Breaking Israel News
By Adam Eliyahu Berkowitz September 30, 2017 , 10:43 pm
“Deceit is in the minds of those who plot evil; For those who plan good there is joy.” (The Israel Bible™)
New American Ambassador to Israel, David Friedman, meets with Israeli prime minister Benjamin Netanyahu at the PM’s office in Jerusalem, on May 16, 2017. (Photo: Haim Zach/GPO)
The U.S. Ambassador to Israel, David Friedman, caused a major ruckus on Thursday when he explained in an interview that the U.N. Security Council Resolution 242 intended for Israel to retain most of the land Israel conquered in the Six-Day War.
In an interview with the Hebrew-language Walla! news outlet, Friedman, who was a successful lawyer, explained his interpretation of the resolution.
“I think the settlements are part of Israel,” he said. “I think that was always the expectation when [United Nations Security Council] Resolution 242 was adopted in 1967. . . It was and remains today the only substantive resolution that was agreed to by everybody.”
“The idea was that Israel would be entitled to secure borders,” he said. “The existing borders, the ‘1967 borders’ were viewed by everybody as not secure, so Israel would retain a meaningful portion of the West Bank and it would return that which it didn’t need for peace and security.”
“So there was always supposed to be some notion of expansion into the West Bank, but not necessarily expansion into the entire West Bank. And I think that’s exactly what, you know, Israel has done – I mean they’re only occupying two percent of the West Bank. There is important nationalistic, historical, religious significance to those settlements and I think the settlers view themselves as Israelis, and Israel views the settlers as Israelis.”
The interviewer, Yaakov Eilon, asked Friedman, “At least part of the settlements will have to go down as part of the deal. True or false?”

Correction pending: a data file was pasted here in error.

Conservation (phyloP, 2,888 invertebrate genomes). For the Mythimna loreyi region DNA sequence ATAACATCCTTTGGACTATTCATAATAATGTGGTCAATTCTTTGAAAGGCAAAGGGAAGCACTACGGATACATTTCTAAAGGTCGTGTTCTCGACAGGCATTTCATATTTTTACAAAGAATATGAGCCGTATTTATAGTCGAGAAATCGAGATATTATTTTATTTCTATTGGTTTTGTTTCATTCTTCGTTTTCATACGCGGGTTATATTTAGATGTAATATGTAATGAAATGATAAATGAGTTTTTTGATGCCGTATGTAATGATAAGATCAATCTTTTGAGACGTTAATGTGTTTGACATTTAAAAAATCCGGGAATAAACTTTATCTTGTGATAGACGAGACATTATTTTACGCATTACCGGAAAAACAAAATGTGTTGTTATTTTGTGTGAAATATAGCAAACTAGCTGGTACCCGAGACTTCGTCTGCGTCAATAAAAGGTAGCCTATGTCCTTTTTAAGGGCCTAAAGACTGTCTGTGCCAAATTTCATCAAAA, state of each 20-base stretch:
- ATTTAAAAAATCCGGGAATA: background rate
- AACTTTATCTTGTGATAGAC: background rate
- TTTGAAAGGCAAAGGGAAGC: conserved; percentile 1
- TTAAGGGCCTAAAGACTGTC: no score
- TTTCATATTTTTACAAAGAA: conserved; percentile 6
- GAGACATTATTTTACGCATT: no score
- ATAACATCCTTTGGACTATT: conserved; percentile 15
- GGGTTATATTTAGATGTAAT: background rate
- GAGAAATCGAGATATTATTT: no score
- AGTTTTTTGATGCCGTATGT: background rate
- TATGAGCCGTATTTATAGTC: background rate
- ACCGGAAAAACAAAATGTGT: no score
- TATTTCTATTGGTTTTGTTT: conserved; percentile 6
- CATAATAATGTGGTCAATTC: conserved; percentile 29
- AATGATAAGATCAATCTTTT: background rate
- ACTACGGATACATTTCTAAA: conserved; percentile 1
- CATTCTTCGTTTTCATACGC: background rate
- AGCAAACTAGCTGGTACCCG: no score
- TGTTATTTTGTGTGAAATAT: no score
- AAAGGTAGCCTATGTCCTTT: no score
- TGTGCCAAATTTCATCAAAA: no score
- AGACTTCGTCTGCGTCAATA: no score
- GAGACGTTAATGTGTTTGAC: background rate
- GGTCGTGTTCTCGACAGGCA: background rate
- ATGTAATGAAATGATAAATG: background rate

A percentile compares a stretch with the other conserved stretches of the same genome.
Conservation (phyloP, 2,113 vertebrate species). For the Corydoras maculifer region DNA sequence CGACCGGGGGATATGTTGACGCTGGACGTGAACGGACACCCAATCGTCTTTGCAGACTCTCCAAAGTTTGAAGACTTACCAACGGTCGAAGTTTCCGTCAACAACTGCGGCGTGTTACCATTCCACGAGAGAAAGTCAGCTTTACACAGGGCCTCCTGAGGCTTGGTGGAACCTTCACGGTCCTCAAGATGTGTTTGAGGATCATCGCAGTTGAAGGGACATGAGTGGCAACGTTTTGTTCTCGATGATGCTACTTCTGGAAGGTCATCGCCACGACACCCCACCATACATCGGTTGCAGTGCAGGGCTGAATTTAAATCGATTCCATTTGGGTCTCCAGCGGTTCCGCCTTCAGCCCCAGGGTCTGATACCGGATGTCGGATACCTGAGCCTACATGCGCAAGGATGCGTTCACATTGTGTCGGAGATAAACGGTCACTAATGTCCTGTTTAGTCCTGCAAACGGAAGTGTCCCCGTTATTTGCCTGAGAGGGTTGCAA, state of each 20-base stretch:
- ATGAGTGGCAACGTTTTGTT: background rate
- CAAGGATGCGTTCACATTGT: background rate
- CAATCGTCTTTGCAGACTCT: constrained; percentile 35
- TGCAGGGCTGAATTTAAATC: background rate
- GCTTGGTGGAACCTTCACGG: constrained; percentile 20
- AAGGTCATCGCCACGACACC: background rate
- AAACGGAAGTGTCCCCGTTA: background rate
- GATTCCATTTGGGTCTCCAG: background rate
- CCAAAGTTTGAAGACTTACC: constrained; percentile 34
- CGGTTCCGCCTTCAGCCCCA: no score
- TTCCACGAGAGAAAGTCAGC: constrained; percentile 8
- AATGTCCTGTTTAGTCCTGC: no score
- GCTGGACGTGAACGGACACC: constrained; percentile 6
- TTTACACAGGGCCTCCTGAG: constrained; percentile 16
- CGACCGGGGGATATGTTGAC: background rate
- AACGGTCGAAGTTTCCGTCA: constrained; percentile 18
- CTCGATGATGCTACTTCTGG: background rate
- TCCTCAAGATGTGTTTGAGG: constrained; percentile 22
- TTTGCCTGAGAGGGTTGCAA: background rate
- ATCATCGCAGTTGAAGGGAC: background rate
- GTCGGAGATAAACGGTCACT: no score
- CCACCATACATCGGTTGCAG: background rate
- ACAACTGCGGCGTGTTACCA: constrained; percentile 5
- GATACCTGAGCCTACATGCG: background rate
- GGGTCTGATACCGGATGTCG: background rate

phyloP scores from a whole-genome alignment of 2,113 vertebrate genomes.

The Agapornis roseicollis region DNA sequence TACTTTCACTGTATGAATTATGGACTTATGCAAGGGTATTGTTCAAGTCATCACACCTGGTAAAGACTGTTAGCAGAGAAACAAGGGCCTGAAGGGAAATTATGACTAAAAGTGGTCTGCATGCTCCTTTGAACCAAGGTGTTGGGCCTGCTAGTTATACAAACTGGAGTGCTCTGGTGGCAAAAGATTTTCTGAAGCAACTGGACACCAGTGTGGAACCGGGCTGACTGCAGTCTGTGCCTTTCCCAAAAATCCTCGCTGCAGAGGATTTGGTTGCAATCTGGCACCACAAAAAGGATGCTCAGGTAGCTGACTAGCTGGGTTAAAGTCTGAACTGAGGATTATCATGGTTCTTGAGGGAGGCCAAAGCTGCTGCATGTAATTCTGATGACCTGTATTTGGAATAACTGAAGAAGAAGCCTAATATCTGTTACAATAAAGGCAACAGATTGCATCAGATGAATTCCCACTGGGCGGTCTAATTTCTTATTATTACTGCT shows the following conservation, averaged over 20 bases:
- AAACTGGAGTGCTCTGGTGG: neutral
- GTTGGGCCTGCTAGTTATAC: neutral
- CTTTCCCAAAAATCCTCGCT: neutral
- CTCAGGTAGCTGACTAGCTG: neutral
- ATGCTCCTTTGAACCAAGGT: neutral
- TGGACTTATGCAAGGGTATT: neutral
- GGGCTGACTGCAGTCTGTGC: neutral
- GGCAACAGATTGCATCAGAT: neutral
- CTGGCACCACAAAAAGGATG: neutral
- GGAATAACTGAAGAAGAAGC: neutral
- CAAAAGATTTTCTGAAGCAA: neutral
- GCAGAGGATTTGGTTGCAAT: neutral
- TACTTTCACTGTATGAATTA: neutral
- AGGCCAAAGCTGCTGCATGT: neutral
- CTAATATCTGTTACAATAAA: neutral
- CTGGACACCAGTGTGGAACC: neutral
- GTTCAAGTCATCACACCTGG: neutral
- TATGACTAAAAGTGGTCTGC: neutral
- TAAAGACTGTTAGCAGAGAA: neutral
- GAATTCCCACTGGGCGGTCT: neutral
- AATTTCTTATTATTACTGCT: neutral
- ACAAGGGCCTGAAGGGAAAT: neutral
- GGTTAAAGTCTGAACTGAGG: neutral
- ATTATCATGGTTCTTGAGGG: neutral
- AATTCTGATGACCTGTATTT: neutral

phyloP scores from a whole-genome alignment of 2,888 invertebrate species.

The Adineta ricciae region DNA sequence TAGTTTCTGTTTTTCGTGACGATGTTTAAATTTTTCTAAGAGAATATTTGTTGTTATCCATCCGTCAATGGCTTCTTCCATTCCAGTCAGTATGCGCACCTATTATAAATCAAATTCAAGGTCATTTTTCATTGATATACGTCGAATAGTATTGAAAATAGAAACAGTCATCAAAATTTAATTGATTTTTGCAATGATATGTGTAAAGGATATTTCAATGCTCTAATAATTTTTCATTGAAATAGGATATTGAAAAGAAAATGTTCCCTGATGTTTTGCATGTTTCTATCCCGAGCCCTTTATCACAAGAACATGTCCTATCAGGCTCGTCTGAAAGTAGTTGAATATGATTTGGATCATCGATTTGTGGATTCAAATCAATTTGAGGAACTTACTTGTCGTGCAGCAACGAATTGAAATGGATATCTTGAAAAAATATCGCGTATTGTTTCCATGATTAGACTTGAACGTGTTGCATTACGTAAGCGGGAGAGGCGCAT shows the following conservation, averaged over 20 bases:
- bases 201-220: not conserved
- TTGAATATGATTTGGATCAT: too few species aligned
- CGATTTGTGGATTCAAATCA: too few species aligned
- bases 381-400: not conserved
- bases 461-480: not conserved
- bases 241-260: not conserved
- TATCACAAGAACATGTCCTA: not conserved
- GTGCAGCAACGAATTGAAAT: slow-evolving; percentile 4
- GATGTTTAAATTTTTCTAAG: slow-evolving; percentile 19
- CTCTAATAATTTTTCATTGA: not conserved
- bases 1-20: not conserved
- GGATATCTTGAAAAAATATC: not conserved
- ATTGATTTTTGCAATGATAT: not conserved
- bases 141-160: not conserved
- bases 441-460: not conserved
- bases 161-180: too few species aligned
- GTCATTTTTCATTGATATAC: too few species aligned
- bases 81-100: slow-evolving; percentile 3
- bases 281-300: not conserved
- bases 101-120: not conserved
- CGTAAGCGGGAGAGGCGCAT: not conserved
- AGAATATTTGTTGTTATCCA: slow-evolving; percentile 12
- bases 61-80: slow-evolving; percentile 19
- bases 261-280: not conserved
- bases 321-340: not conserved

Ambassador Friedman answered cryptically, “Wait and see.”
Friedman also told Walla! that the concept of a two-state solution “has lost its meaning, or at least has a different meaning for different people.”
Ambassador David Friedman (center), Oded Revivi (Left) and Envoy Jason Greenblatt (right) at the Salomon shiva.
(Courtesy Yesha Council)
Oded Revivi of the Yesha (Judea and Samaria) Council praised Friedman for his statements.
“Ambassador Friedman should be commended for using facts to describe the reality in Judea and Samaria,” Revivi said in a statement.
“All of the Israeli towns and cities plus all infrastructure, including roads, adds up to less than two percent of what is described as the West Bank,” he said. “For decades the international community has been eating up Palestinian propaganda without checking the reality on the ground.”
“Peace is about two peoples living side-by-side and was never about ethnically cleansing Jews from Judea,” Revivi added.“This Yom Kippur, it’s time the world atones for their past sins and acknowledges that our communities, where Jews and Palestinians live, drive and work alongside each other, are in fact the key to lasting peace.”
Revivi is mayor of the city of Efrat, a religious city south of Jerusalem that employs hundreds of Palestinians from neighboring villages.
The U.S. State Department was not as supportive of Friedman’s use of facts. Later on Thursday, Spokesperson Heather Nauert told reporters that the ambassador’s comments should “not be read as a shift in US policy.”
“I just want to be clear that our policy has not changed,” she added. ”I want to be crystal clear .”
Palestine Liberation Organization (PLO) secretary general Saeb Erekat reacted angrily to Friedman’s statements.
“Israel is internationally recognized as the occupying power over 100 percent of Palestine, including in and around occupied east Jerusalem,” Erekat said on Friday, according to AFP.
He said that Friedman’s comment was “not only false and misleading but contradicts international law, United Nations resolutions and also the historical U.S. position”.
“It is not the first time that Mr. David Friedman has exploited his position as U.S. ambassador to advocate and validate the Israeli government’s policies of occupation and annexation,” Erekat stated.